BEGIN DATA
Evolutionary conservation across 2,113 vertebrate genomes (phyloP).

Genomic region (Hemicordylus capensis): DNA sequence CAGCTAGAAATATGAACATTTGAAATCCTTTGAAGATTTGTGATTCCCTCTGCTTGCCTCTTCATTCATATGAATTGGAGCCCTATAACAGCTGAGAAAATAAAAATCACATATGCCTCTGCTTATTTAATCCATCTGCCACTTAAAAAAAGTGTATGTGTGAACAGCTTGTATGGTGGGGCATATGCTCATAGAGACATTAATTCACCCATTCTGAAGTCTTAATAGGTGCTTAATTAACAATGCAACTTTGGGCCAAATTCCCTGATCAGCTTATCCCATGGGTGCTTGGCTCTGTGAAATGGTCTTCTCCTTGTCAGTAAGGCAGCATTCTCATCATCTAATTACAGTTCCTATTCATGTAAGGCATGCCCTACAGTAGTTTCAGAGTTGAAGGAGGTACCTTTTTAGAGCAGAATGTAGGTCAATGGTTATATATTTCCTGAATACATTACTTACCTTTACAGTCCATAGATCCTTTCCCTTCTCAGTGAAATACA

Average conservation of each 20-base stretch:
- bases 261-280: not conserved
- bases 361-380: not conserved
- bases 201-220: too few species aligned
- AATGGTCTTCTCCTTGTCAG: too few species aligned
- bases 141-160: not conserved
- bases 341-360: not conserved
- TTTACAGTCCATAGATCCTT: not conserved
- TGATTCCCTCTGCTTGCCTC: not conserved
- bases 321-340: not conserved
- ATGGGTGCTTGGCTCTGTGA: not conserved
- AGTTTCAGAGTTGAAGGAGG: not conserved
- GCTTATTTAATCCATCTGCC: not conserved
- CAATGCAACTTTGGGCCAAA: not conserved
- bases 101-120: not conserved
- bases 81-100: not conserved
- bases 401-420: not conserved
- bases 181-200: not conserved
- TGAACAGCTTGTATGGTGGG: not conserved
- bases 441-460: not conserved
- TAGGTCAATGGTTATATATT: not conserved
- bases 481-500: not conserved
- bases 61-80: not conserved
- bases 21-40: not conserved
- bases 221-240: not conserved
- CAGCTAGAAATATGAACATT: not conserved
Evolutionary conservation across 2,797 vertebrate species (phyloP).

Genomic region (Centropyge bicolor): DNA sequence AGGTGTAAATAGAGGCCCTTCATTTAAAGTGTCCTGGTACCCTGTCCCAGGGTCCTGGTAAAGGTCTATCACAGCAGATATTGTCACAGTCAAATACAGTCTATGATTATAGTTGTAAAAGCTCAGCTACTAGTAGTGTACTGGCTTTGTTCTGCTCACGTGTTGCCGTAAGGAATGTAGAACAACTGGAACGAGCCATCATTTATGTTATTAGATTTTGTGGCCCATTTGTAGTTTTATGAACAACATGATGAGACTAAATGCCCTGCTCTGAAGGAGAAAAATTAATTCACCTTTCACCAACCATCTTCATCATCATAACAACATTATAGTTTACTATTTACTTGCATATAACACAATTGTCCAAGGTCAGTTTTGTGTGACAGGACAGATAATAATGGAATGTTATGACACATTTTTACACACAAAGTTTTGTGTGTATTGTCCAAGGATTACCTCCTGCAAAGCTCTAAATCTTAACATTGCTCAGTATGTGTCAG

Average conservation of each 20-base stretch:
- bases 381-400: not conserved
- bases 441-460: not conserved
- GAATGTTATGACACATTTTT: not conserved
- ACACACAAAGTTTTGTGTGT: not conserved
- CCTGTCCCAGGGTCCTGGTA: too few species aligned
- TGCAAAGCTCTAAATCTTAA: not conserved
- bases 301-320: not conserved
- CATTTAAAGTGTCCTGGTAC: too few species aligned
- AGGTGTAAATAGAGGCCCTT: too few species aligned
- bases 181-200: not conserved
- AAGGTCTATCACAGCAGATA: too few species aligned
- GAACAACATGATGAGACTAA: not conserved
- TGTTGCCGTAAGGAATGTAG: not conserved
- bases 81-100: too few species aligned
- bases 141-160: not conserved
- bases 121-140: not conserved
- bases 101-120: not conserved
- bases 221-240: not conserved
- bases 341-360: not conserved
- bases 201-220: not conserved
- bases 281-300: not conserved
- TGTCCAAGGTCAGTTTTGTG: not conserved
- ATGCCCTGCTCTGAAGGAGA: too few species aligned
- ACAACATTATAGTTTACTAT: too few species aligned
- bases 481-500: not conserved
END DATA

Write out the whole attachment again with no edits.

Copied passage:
Evolutionary conservation across 2,113 vertebrate genomes (phyloP).

Genomic region (Hemicordylus capensis): DNA sequence CAGCTAGAAATATGAACATTTGAAATCCTTTGAAGATTTGTGATTCCCTCTGCTTGCCTCTTCATTCATATGAATTGGAGCCCTATAACAGCTGAGAAAATAAAAATCACATATGCCTCTGCTTATTTAATCCATCTGCCACTTAAAAAAAGTGTATGTGTGAACAGCTTGTATGGTGGGGCATATGCTCATAGAGACATTAATTCACCCATTCTGAAGTCTTAATAGGTGCTTAATTAACAATGCAACTTTGGGCCAAATTCCCTGATCAGCTTATCCCATGGGTGCTTGGCTCTGTGAAATGGTCTTCTCCTTGTCAGTAAGGCAGCATTCTCATCATCTAATTACAGTTCCTATTCATGTAAGGCATGCCCTACAGTAGTTTCAGAGTTGAAGGAGGTACCTTTTTAGAGCAGAATGTAGGTCAATGGTTATATATTTCCTGAATACATTACTTACCTTTACAGTCCATAGATCCTTTCCCTTCTCAGTGAAATACA

Average conservation of each 20-base stretch:
- bases 261-280: not conserved
- bases 361-380: not conserved
- bases 201-220: too few species aligned
- AATGGTCTTCTCCTTGTCAG: too few species aligned
- bases 141-160: not conserved
- bases 341-360: not conserved
- TTTACAGTCCATAGATCCTT: not conserved
- TGATTCCCTCTGCTTGCCTC: not conserved
- bases 321-340: not conserved
- ATGGGTGCTTGGCTCTGTGA: not conserved
- AGTTTCAGAGTTGAAGGAGG: not conserved
- GCTTATTTAATCCATCTGCC: not conserved
- CAATGCAACTTTGGGCCAAA: not conserved
- bases 101-120: not conserved
- bases 81-100: not conserved
- bases 401-420: not conserved
- bases 181-200: not conserved
- TGAACAGCTTGTATGGTGGG: not conserved
- bases 441-460: not conserved
- TAGGTCAATGGTTATATATT: not conserved
- bases 481-500: not conserved
- bases 61-80: not conserved
- bases 21-40: not conserved
- bases 221-240: not conserved
- CAGCTAGAAATATGAACATT: not conserved
Evolutionary conservation across 2,797 vertebrate species (phyloP).

Genomic region (Centropyge bicolor): DNA sequence AGGTGTAAATAGAGGCCCTTCATTTAAAGTGTCCTGGTACCCTGTCCCAGGGTCCTGGTAAAGGTCTATCACAGCAGATATTGTCACAGTCAAATACAGTCTATGATTATAGTTGTAAAAGCTCAGCTACTAGTAGTGTACTGGCTTTGTTCTGCTCACGTGTTGCCGTAAGGAATGTAGAACAACTGGAACGAGCCATCATTTATGTTATTAGATTTTGTGGCCCATTTGTAGTTTTATGAACAACATGATGAGACTAAATGCCCTGCTCTGAAGGAGAAAAATTAATTCACCTTTCACCAACCATCTTCATCATCATAACAACATTATAGTTTACTATTTACTTGCATATAACACAATTGTCCAAGGTCAGTTTTGTGTGACAGGACAGATAATAATGGAATGTTATGACACATTTTTACACACAAAGTTTTGTGTGTATTGTCCAAGGATTACCTCCTGCAAAGCTCTAAATCTTAACATTGCTCAGTATGTGTCAG

Average conservation of each 20-base stretch:
- bases 381-400: not conserved
- bases 441-460: not conserved
- GAATGTTATGACACATTTTT: not conserved
- ACACACAAAGTTTTGTGTGT: not conserved
- CCTGTCCCAGGGTCCTGGTA: too few species aligned
- TGCAAAGCTCTAAATCTTAA: not conserved
- bases 301-320: not conserved
- CATTTAAAGTGTCCTGGTAC: too few species aligned
- AGGTGTAAATAGAGGCCCTT: too few species aligned
- bases 181-200: not conserved
- AAGGTCTATCACAGCAGATA: too few species aligned
- GAACAACATGATGAGACTAA: not conserved
- TGTTGCCGTAAGGAATGTAG: not conserved
- bases 81-100: too few species aligned
- bases 141-160: not conserved
- bases 121-140: not conserved
- bases 101-120: not conserved
- bases 221-240: not conserved
- bases 341-360: not conserved
- bases 201-220: not conserved
- bases 281-300: not conserved
- TGTCCAAGGTCAGTTTTGTG: not conserved
- ATGCCCTGCTCTGAAGGAGA: too few species aligned
- ACAACATTATAGTTTACTAT: too few species aligned
- bases 481-500: not conserved